Thursday, June 12, 2008

ECCT 20th Anniversary Dinner

Dr. Ma Ying-Jeou, President of the Republic of China, addresses the 2008 Europe Day dinner in celebration of the European Chamber of Commerce Taipei's 20th anniversary. (For more on President Ma's address and the other speeches, click here and scroll down)

In yesterday's posting I referred to a "mystery dinner" I was going to attend in Taipei, and now I have returned home to Kaohsiung where I am eager to explain a little of its significance to me. The European Chamber of Commerce Taipei (ECCT), an organization that represents European business interests in Taiwan, was celebrating its 20th anniversary, and I was very lucky to receive an invitation to it. I really want to thank Guy who invited me. It was a very kind gesture. In our fast-paced world, it is easy to be forgotten - but I wasn't.

Security was tight, for obvious reasons.

My involvement with ECCT dates back to 1988, the year in which their office had just been set up after a year or two of planning by the European businessmen who spearheaded the whole thing, many of whom became my close friends as we worked really hard together to advance the newly-found Chamber's interests. At first I just helped write feature articles for the new bi-monthly magazine "Euroview" that they were launching. I was working at the time for a (Taiwan) government-funded economics research institute where I was able to combine my previous interests in economics (my major in university) with my near fluency in Chinese. However, I was young and ambitious and wanted a challenge. ECCT certainly appeared to be able to provide that, and in 1989 I was offered a full-time position.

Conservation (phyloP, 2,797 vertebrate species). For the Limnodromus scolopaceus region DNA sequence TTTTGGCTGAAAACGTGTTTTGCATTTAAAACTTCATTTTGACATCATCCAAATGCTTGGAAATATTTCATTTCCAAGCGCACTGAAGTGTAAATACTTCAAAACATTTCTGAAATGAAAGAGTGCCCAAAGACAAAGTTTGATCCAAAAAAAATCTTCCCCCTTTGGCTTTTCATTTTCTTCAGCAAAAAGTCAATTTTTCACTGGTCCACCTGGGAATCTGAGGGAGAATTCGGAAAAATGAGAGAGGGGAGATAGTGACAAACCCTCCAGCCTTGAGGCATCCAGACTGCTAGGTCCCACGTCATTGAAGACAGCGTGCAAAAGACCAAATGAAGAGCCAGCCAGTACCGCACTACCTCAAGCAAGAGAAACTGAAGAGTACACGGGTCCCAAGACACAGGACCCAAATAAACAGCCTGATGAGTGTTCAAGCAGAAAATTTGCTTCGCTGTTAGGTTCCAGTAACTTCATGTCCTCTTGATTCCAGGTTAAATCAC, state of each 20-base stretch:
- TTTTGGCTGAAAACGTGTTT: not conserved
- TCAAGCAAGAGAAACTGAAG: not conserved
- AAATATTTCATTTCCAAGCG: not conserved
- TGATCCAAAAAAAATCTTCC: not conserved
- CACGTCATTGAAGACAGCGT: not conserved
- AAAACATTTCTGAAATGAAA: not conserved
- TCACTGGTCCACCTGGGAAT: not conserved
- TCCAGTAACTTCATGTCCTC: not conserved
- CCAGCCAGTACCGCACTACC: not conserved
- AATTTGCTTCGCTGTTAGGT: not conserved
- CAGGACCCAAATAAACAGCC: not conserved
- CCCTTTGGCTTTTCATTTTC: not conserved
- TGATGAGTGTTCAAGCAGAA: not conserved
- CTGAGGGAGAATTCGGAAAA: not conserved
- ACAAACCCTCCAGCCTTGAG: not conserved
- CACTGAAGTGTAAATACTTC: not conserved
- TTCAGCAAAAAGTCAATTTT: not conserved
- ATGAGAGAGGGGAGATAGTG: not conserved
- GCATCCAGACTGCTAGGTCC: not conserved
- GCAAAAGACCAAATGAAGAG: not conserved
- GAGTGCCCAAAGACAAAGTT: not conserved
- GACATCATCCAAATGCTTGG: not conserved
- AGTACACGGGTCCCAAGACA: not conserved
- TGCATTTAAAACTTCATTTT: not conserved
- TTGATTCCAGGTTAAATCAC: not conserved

"European integration" was a buzzword at that time, and to me this meant that Europeans would do a lot more things together. While some European countries, most notably my own, had certain reservations (like we still use pounds sterling in the UK, while several of our neighbors just use the Euro), for me personally I was very excited about being a pan-European. You see, while I grew up in the UK and was in many respects like any other British person, my mother grew up in Belgium, and her mother grew up in Switzerland but later lived in Belgium. My grandmother spoke four European languages fluently, but that is not surprising given where she was raised and lived. So there was something in me that really wanted to see integration among Europeans.